Pure in the East

Words by Sandy Hoang
Art by Melody Ou

At present, the view of chastity in most Asian countries seems to objectify women.

Everybody has their own way of thinking about and giving meaning to “Virginity”. In some Western cultures, among youth, virginity is something to get rid of. For many it may even be embarrassing to study at university and still be a virgin. Yet for most Asian women, it is the exact opposite. Over centuries, Asian cultures—through religion, literature, mythology—have also shaped a meaning for virginity. In our culture, virginity is the embodiment of values such as purity and faithfulness; it is often associated with love and filial responsibilities. This is about a deeply-rooted tradition. In this sense, “Virginity” can have a very beautiful meaning. But, if viewed at another dimension, the idea of “Virginity” when associated with honour and worth, can also be unfair, cruel and even detrimental.

Most unfair is the double-standard in Asian cultures in regards to premarital-sex. A person once used an analogy to compare a man to a key and a woman to a lock. If the key can open numerous locks, it is a skeleton key, but if a lock can be opened by numerous keys, it is a useless lock. If virginity really is about pure love and faithfulness, why does it only apply to women? Why is it that only women are constantly scrutinized and judged by their chastity?

Even in the English language, there are numerous and popular ways of describing a woman who is sexually promiscuous and in comparison, such words for the male counterpart are rare to come across. Evidently, in this 21st century, this gender inequality is a problem which most Asian countries still face and an issue which needs to be discussed more openly and more often.

At present, the view of chastity in most Asian countries seems to objectify women. In marriage, the loss of chastity of the wife brings shame for the husband’s family because it feels like they are using a “Second-hand” item, and it is clear that if we have a choice between new and second-hand objects, we would probably prefer the new ones. To describe a woman as a “Second-hand object”, as something that “Belongs” to her husband, as something that is “Used” is the very act of disregarding her as a human and thinking of her only as an object. This is in fact a very retrograde and old-fashioned way of thinking. There are many factors that can contribute to the loss of a woman’s virginity—perhaps it was not her choice. And even if it was, the choice was hers. We’re not objects with price tags on them. Each of us has our own characteristics and values which we uphold. To overlook all these other qualities that make up a person; to just weigh someone’s worth based on their chastity is indeed very cruel.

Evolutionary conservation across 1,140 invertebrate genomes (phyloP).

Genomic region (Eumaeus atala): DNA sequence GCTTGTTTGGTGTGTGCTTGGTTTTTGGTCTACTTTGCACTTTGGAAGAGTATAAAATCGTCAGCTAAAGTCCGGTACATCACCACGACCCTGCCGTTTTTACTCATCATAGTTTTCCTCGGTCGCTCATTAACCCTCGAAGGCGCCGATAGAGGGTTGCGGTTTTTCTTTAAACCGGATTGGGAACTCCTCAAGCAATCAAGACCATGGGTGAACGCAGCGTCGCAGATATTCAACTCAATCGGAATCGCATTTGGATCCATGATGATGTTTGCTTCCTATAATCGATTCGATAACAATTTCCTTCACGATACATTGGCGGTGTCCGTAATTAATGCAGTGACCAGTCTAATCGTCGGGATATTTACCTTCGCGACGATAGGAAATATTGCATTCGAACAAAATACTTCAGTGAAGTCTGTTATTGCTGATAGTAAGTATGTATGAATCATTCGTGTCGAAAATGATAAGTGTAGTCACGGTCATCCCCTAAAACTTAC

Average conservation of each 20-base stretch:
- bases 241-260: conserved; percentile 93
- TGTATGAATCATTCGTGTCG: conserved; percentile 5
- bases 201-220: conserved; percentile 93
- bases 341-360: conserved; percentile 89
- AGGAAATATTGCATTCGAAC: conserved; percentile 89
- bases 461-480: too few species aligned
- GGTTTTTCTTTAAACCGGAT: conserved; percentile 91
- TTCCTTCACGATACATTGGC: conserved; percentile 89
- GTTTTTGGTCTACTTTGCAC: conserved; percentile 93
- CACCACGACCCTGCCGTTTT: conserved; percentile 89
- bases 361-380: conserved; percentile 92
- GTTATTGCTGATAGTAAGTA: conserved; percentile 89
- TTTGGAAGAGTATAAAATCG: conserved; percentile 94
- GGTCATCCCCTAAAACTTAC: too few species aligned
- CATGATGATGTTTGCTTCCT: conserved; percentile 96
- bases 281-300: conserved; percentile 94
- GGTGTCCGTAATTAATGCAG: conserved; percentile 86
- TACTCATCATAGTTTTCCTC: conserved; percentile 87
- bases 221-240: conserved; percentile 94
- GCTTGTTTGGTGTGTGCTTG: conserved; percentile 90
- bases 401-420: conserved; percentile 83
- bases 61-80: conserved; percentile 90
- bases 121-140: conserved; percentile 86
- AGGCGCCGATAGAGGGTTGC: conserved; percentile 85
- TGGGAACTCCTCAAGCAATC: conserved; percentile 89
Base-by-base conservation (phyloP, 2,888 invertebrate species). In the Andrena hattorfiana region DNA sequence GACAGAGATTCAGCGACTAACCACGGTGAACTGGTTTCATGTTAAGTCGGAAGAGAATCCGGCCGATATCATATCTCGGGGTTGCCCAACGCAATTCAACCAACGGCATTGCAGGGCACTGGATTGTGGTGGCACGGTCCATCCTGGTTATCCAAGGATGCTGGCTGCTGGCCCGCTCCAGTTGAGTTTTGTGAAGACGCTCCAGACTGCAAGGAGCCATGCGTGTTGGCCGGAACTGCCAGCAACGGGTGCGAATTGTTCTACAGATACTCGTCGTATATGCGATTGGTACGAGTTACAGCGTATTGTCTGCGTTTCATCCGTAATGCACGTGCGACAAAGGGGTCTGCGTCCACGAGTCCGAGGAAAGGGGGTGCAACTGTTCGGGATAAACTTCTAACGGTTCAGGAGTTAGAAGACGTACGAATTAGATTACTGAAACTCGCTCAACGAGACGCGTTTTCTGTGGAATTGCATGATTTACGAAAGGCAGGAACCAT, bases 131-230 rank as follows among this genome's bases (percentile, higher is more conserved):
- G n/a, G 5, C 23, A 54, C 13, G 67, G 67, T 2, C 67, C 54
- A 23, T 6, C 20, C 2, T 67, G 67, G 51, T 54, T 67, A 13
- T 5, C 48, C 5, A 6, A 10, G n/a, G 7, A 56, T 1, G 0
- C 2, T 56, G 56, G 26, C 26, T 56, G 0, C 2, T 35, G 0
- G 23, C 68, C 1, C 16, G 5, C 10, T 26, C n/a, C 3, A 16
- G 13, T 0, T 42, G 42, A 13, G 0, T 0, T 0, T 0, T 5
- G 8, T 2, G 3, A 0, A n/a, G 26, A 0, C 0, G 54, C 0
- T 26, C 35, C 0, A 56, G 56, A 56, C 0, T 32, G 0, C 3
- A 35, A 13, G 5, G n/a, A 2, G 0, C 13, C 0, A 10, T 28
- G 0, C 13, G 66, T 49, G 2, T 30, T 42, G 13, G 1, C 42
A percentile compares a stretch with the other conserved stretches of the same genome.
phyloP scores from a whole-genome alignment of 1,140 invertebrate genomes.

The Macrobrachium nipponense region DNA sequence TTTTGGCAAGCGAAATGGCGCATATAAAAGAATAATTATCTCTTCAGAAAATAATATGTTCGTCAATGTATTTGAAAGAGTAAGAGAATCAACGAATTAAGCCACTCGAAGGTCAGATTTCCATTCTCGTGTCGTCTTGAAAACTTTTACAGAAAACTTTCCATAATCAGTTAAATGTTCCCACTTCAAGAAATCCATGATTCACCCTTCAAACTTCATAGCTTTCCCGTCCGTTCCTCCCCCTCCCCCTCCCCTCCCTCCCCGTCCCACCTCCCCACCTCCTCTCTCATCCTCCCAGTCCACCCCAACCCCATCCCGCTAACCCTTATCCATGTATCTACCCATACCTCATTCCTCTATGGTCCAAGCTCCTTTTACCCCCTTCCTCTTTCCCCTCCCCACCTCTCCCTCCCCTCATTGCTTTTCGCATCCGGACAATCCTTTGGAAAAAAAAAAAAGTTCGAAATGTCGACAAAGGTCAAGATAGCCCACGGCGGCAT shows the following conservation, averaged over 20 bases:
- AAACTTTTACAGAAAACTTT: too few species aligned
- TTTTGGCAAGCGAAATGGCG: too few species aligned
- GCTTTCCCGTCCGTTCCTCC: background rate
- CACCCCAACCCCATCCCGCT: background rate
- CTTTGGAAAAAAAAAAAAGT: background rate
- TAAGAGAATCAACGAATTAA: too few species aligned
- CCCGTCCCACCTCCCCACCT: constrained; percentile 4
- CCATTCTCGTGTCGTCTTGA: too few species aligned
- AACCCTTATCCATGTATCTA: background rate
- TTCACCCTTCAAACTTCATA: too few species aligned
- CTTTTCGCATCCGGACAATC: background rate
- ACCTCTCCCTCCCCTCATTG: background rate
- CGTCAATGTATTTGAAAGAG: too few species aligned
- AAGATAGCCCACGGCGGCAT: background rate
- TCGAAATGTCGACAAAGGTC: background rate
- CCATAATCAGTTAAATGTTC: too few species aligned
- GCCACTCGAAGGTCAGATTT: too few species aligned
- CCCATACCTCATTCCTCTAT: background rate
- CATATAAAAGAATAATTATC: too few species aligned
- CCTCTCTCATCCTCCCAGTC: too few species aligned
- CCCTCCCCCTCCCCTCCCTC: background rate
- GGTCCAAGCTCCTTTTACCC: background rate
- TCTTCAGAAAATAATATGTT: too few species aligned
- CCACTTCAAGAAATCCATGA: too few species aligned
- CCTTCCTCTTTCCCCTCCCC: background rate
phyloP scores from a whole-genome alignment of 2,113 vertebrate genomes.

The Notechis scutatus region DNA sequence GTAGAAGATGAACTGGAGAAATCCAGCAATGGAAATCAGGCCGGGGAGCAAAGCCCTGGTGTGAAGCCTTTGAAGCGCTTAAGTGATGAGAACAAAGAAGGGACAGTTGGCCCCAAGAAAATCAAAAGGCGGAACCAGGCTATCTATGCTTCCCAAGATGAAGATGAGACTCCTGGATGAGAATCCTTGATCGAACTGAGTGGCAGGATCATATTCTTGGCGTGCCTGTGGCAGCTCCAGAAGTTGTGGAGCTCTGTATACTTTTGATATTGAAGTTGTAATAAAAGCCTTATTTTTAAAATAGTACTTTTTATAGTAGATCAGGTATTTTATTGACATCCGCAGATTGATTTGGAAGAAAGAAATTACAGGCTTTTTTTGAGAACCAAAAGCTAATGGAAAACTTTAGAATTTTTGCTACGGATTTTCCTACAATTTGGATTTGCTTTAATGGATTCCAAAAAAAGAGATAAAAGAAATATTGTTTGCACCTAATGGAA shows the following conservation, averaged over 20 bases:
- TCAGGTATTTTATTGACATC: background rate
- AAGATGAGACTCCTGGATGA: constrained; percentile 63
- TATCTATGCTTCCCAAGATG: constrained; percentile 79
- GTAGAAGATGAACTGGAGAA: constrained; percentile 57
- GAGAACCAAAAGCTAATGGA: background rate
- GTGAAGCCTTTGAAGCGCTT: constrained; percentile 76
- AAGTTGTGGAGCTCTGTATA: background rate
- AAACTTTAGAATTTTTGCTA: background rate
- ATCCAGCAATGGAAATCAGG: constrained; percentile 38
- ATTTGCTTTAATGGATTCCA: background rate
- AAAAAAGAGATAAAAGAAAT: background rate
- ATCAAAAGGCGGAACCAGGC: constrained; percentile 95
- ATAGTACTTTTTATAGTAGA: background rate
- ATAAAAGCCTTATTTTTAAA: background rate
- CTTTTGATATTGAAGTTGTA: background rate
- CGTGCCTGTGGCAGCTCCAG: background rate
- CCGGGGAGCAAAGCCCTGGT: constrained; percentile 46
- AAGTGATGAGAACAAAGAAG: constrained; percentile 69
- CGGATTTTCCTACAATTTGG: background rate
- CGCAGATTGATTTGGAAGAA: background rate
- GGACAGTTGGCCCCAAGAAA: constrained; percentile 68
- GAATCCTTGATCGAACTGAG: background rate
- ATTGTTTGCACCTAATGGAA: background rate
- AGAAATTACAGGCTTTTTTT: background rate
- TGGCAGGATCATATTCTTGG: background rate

Another pressing issue is the lack of sex education in some Asian schools. The Guttmacher Institute, during 2010–2014, estimated 36 million induced abortions occurred each year in Asia due to the lack of knowledge about safe sex.

In most Western countries, sex education is part of almost every school’s curriculum. Why is that not the case with Asian countries? Well that’s because of the way we think about it. Our schools and governments think that teaching teenagers about sex is akin to encouraging them to engage in sexual activities. They even think that it is shameful and inappropriate to discuss such topics in school. I don’t think schools teach us about things such as sex, drugs or alcohol because they want to encourage us to engage in such activities, rather; this kind of education is necessary for people to be able to make their own intelligent and responsible choices.

Whether to engage in premarital sex or not is up to the individual. Sex is a natural process and there’s nothing wrong with girls wanting to experience and explore their own sexual desires. There’s also nothing wrong with girls wanting to have sex only after marriage. Women should become empowered with the knowledge of their own bodies, with knowledge about sex, and with the power to choose what they want for themselves. Instead of judging women based on these choices, society should give them the freedom to choose the life they want to live and respect those choices.

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